TermDefinition
3 Axis Milling   Milling is the machining process of using rotary cutters to remove material from a section of metal, wood, foam, or plastic, to structure the piece into a precise pattern. 3 Axis Milling is engaged when the cutting requires concurrent composed movement of the X, Y and Z axes. It's the least progressive of the three main axis millings available on commercial markets.
4 Axis Milling  Cutting such as this contains the above axes plus 1 rotary axis action. There are two potentials - 4 axis concurrent injection (also known as true 4th axis) or just 4th axis aarrangement where the 4th axis can relocate the section amid 3 axis processes, but does not actually rotate during the assemblation. It is one of the most popular milling choices because it permits for more comprehensive cutting than 3 axis. But, in current years, its abilities were passed by the more progressive 5 axis milling.
5 Axis Milling   During cutting, 3 Axis milling in addition to 2 rotary axis actions grant a CNC machine to maneuver a tool on 5 contrasting axes. The cutting tool has the capability to move across the X, Y, and Z axes, but pivots on A and B axes also, permitting the machine to access a workpiece from every direction achievable. With the appropriate tools secured, 5 axis milling can cut banal designs in steel, aluminum, granite, and even marble. Often times used with a CAM/CAD system package, this type of milling allows for the most sophisticated cutting capability in modern times. 
CNC Machining  CNC Machining is a process used in the manufacturing sector that involves the use of computers to operate machine tools and often uses the acronym CNC (Computer Numerical Control). Tools that can be controlled in this manner include lathes, mills, routers, and grinders. 
CNC Turning  CNC turning is an across-the-board word for the assorted versions of CNC lathe work performed by X-Cel Technologies. Depending on the assignment being performed and the equipment necessary for the project, turning may mean:

Pinch Turning – The action of using two separate tool turrets on a CNC lathe. Pinch turning allows for quick cutting and can complete rough turning and finish turning in a single pass.

Contour Turning – The action of moving a smooth extended curve on the apparatus. Contour turning demands particular bits, and a professional machinist to create an excellent curve.

Follow Turning – Any turning action implementing two separate tool turrets on the lathe. Pinch turning is a version of following turning.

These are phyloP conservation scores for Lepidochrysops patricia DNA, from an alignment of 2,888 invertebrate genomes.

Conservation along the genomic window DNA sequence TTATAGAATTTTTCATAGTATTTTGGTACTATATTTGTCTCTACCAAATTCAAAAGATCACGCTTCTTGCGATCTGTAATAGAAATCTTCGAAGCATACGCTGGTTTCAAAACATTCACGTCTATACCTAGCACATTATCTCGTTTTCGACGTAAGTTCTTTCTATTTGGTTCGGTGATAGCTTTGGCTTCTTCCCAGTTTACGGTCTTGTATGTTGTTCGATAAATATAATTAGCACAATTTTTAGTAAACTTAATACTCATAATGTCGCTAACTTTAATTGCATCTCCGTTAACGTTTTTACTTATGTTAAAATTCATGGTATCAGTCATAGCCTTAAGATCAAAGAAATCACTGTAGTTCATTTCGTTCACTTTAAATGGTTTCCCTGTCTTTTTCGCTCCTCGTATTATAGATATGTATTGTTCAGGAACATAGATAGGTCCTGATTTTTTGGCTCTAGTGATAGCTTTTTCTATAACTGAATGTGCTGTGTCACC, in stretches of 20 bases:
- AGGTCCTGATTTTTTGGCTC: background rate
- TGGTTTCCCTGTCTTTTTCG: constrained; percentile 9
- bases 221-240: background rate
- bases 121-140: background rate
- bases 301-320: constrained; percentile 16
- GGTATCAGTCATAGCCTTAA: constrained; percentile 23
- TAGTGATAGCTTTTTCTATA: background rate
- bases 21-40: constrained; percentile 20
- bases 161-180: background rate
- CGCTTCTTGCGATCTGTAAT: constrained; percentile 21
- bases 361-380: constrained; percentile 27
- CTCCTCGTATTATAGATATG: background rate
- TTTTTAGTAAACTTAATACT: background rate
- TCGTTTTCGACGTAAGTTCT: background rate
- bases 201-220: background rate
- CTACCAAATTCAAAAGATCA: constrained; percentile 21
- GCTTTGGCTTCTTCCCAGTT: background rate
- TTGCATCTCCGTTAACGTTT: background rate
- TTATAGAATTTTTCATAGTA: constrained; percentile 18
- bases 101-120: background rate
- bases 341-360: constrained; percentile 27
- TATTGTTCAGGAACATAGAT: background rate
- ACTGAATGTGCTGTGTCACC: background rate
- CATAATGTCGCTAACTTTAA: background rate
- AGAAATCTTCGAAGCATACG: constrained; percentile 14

Horizontal Turning – Any CNC lathe which rotates horizontally.

Vertical Turning – Any CNC lathe which rotates vertically.  

Contour Milling/Profiling  Contour milling creates a repeated curve of diverse degrees. Contour milling necessitates comprehensive expertise of complicated curriculums and equipment for the production of ultra-definitive tolerances and angles. Especially complex industrial parts and even artwork can be milled from massive blanks using contour milling.  
Deburring  A completion approach used in industrialized location and manufacturing surroundings. Many practices are in order to develop pieces of precise shape and size, and it may be welded, molded, cast, trimmed, slit or sheared. These actions often produce ragged edges or protrusions. The raised particles and shavings that materialize when metal blanks are fabricated are known as burrs, and the course by which they are eliminated is known as deburring.  
Micromachining  When the milling is performed by a movement different than that of a sharp-edged tool, like with an electron beam or lasers. This technique is implemented to manufacture mini features in parts - measured in micrometers or millimeters. The work is concluded through pulsed lasers, unloading tiny, finite chunks of energy into a material, resulting in highly precise and uniform material removal.  
Micron Tolerance   The most solid tolerances achievable, micron tolerance is the essence of efficiency. While many tasks depend upon efficiencies as compact as 1/25th the consistency of a human hair, some designs desire exactness as close as a few microns! Micron tolerances are accomplished through a process called micromachining, and require the responsibility of an accomplished machinist.  
Repeatability  The ability to routinely and progressively create components with ultra-tight tolerances. Repeatability is important when cloning replacement parts.  
Spark Erosion  Spark erosion is a contemporary machining approach with definitive benefits as a result of which its use is becoming more universal. Crucial to Wire EDM, spark erosion is the action of discarding material from a work piece with an array of briskly reappearing current charges between two electrodes. 
Swiss Lathe  A specific design of lathe providing extreme accuracy (sometimes holding tolerances as small as a few tenths of a thousandth of an inch—a few micrometers) that holds the workpiece on the Z axis using a collet and guide bushing. This is different from many lathes where the tool moves and the work piece stays stationary.
Ultra-precision Machining  High Precision in conventional machining alludes to tolerances of microns in the single-digits. Ultraprecision Machining is a mechanical machining process which is applied to macroscopic workpieces and whose accuracy has been driven to its ultimate technological limits.
Wire EDM  Electrical discharge machining (EDM), also known as spark machining, spark eroding, burning, die sinking, wire burning or wire erosion, is a manufacturing process by which a desired shape is achieved by using electrical discharges (sparks). A state-of-the-art machining process that uses electricity to cut any conductive material exactly with a thin, electrically charged wire as an electrode.